Ain’t Misbehavin’

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Ain’t Misbehavin’  

Westchester Broadway Theater, Elmsford, NY, February 6, 2019

Reviewed by Chip Deffaa for Cabaret Scenes

The lights darken in the theater. We hear the irresistible voice and piano-playing of the one-and-only Fats Waller—a recording from many years ago. Then the lights come up, the recording fades down, and the on-stage pianist, William Foster McDaniel, continues playing the piano in the joyous spirit of Waller himself. It’s a flawless transition—and one not easy to pull off. Not many pianists of today can fully get into the spirit of Waller’s work. But you can’t tell where Waller ends and McDaniel begins. The singers strut onto the stage to put over the first number—one of Waller’s most famous—and the title of the show—and already I’m hooked.

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It’s as effective an opening as you could hope for, and I’m confident the production is in good hands.  

Westchester Broadway’s Ain’t Misbehavin’—the 208th offering at this venerable dinner theater—is indeed in good hands. For starters, it is directed by none other than Richard Maltby, Jr.

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, who conceived and directed the original New York production some four decades ago. (It ran four years on Broadway, and won the Tony Award.

 The peerless original cast included Nell Carter, Ken Page, Andre De Shields, Charlaine Woodard, and Armelia McQueen.) William Foster McDaniel, who’s music director of the current production, was not the original music director of the original production—Luther Henderson was—but he wound up conducting the original Broadway cast, as well as the 1988 Broadway revival. In all, he’s conducted over 50 productions of this musical over the years.  

The score consists of songs Waller composed and performed, such as “Honeysuckle Rose” and “I’ve Got a Feeling I’m Falling,” along with some numbers written by others but popularized by Waller (such as “I’m Gonna Sit Right Down and Write Myself a Letter” and “It’s a Sin to Tell a Lie.” The show remains one of the all-time best musical revues celebrating a songwriter or performer.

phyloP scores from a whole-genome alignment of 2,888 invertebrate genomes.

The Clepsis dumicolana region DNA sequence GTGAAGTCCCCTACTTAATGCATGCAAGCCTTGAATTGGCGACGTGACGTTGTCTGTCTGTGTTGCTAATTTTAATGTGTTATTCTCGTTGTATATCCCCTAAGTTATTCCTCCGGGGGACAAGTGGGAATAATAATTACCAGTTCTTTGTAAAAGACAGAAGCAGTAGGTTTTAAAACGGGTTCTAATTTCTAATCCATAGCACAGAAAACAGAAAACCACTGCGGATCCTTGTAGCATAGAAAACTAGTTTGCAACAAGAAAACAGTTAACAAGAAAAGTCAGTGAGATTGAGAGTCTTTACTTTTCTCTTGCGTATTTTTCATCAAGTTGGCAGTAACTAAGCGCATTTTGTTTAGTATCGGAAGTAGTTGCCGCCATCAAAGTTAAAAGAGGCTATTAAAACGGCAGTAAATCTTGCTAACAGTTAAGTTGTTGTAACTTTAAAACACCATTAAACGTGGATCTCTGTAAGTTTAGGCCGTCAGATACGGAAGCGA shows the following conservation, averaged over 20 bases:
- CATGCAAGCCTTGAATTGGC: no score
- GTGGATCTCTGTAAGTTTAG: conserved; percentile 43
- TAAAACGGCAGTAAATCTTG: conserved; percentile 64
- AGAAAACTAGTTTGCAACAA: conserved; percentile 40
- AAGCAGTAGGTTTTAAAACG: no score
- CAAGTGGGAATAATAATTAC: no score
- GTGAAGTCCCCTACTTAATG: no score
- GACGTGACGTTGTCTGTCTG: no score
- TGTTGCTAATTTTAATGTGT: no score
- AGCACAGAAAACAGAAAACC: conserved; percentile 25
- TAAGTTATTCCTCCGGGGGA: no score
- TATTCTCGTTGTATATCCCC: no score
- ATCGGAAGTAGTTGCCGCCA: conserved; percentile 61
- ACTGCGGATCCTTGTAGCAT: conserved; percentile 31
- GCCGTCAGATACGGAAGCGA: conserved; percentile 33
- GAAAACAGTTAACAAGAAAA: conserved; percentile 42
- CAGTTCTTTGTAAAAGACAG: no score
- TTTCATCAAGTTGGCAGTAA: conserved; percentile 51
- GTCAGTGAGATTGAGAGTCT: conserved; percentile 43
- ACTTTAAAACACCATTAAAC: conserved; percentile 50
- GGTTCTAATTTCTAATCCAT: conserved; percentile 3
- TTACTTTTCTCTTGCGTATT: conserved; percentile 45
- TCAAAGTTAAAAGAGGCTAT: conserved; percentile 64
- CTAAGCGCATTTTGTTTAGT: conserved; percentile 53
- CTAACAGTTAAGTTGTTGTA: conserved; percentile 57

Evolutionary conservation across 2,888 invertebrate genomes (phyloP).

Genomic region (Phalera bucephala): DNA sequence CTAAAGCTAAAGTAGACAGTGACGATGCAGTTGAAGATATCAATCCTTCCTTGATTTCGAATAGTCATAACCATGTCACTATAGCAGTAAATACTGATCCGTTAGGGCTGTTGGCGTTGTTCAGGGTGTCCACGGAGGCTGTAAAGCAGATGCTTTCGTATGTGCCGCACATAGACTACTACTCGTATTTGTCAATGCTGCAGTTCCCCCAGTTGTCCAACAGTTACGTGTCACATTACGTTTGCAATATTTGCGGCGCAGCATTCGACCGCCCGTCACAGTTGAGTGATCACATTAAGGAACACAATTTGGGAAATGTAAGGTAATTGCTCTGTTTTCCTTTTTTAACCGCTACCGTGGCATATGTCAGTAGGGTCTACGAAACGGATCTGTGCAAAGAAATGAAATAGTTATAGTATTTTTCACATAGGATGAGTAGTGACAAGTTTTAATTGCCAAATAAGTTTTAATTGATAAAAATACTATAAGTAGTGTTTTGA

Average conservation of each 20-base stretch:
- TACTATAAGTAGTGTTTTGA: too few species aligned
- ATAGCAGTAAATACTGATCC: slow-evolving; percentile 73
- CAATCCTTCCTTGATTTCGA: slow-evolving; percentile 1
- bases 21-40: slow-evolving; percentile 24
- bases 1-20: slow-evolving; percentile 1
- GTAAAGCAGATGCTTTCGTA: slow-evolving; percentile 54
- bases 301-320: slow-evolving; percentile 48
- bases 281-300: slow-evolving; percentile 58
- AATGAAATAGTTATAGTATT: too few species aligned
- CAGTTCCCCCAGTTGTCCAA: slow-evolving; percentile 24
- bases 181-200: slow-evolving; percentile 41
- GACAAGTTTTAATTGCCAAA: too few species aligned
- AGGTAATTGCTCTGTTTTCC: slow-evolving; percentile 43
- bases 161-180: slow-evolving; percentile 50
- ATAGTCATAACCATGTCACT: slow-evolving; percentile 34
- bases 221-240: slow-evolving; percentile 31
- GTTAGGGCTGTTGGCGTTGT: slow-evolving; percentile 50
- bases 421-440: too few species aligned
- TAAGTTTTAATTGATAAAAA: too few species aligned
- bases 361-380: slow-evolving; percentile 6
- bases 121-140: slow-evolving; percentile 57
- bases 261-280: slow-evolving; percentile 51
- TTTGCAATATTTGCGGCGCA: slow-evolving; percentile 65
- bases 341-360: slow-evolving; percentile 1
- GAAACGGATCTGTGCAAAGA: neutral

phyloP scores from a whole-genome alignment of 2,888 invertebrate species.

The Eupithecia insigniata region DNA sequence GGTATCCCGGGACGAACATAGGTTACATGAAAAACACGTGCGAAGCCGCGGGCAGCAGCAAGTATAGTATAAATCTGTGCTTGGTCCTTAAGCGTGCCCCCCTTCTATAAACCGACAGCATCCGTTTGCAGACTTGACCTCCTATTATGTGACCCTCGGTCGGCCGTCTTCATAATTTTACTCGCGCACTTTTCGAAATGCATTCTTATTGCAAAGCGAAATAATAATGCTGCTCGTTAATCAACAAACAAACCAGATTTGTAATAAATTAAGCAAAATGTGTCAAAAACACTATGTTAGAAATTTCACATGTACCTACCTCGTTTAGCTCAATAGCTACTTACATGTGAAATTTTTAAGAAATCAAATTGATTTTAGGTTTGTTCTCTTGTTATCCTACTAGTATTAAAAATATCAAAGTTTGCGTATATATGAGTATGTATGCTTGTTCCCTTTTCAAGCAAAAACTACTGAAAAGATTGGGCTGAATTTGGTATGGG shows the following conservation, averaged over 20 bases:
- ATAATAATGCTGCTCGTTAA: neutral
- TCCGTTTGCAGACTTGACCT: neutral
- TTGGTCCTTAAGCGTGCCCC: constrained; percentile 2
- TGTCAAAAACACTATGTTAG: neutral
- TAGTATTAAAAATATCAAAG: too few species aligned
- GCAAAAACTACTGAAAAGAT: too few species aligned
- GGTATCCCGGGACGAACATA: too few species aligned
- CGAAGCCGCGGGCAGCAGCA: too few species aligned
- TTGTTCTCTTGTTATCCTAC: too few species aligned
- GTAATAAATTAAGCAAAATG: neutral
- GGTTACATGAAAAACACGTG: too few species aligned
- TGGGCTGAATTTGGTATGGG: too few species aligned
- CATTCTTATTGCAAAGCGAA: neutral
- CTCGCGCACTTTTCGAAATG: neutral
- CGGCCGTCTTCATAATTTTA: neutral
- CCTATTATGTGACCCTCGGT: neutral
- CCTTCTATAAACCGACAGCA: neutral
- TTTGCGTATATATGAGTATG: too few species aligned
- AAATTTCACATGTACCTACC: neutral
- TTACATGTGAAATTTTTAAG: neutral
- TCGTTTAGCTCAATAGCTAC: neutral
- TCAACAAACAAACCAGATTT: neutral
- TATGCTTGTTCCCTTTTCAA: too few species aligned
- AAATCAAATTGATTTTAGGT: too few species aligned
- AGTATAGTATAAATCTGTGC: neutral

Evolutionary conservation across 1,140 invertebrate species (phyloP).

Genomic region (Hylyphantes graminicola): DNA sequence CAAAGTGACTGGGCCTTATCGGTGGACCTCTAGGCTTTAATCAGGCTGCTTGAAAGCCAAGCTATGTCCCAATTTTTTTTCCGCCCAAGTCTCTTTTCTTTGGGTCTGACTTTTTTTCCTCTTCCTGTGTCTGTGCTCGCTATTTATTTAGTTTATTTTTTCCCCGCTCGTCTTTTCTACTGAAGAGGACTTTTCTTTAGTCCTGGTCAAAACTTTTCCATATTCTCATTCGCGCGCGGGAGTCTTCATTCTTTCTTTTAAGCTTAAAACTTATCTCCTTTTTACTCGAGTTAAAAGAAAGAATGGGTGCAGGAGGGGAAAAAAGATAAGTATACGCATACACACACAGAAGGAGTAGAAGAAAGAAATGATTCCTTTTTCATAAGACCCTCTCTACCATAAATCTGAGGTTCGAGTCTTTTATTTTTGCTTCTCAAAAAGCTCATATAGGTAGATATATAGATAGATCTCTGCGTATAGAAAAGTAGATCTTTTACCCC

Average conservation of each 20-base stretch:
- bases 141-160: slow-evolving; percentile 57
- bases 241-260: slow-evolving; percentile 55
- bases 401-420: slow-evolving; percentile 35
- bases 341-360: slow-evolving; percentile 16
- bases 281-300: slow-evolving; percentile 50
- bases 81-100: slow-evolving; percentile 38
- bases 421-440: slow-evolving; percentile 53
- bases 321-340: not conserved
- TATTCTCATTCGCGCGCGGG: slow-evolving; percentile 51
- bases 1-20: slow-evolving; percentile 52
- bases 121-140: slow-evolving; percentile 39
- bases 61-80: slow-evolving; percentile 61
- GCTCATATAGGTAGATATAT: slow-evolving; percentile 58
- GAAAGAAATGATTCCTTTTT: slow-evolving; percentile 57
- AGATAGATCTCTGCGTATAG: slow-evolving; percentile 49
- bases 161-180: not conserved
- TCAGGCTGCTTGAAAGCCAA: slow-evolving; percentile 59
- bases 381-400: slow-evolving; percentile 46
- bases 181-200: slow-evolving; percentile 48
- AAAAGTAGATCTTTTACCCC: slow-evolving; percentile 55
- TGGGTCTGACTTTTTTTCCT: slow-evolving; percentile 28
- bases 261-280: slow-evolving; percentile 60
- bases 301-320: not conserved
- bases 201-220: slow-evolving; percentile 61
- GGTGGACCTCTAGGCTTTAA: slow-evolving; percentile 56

The score offers an abundance of riches, from big ebullient numbers like Waller’s immortal “The Joint Is Jumpin’,” to quieter (but no less intriguing) numbers like “The Jitterbug Waltz,” and the striking “Black and Blue.” There’s a lot to love.

My favorite performers were Ron Lucas, M. Martine Allard (whom I haven’t seen since she was a teen in the original Broadway cast of The Tap Dance Kid), and Tony Perry. But all get their opportunities. (I enjoyed them, but it’s hard to compete with the memories of Nell Carter, Ken Page, and Andre De Shields). In a sense, Waller himself is the real star. Collectively—singing his songs and tossing in his spoken comments—the five singers and six musicians conjure up the spirit of the irrepressible Waller. It’s a satisfying production, and dinner and the show will cost you much less than would a ticket alone in NYC.

Chip Deffaa

Chip Deffaa is the author of 16 published plays and eight published books, and the producer of 24 albums. For 18 years he covered entertainment, including music and theater, for The New York Post. In his youth, he studied at the American Academy of Dramatic Arts. He is a graduate of Princeton University and a trustee of the Princeton "Tiger" magazine. He wrote and directed such Off-Broadway successes as "George M. Cohan Tonight!" and "One Night with Fanny Brice." His shows have been performed everywhere from London to Edinburgh to Seoul. He is a member of the Dramatists Guild, the Stage Directors & Choreographers Society, NARAS, and ASCAP. He’s won the ASCAP/Deems Taylor Award, the IRNE Award, and a New Jersey Press Association Award. Please visit:

This Post Has One Comment

  1. Chuck Prentiss

    I Dragged a Teen-Age friend, kicking and screaming, to see the Original 1971 Off-Broadway production. As soon as Andre De Shields sang: “I Dreamed About a Reefer Nine Feet Long”, my young friend was Hooked, and he immediately became a Musical Theater fan for life. I myself thought that Ken Page (previously a sensational Nicely Nicely Johnson) was as close to Fats Waller as one could possibly get. Who could suspect that one day Ken would become Old Deuteronomy?

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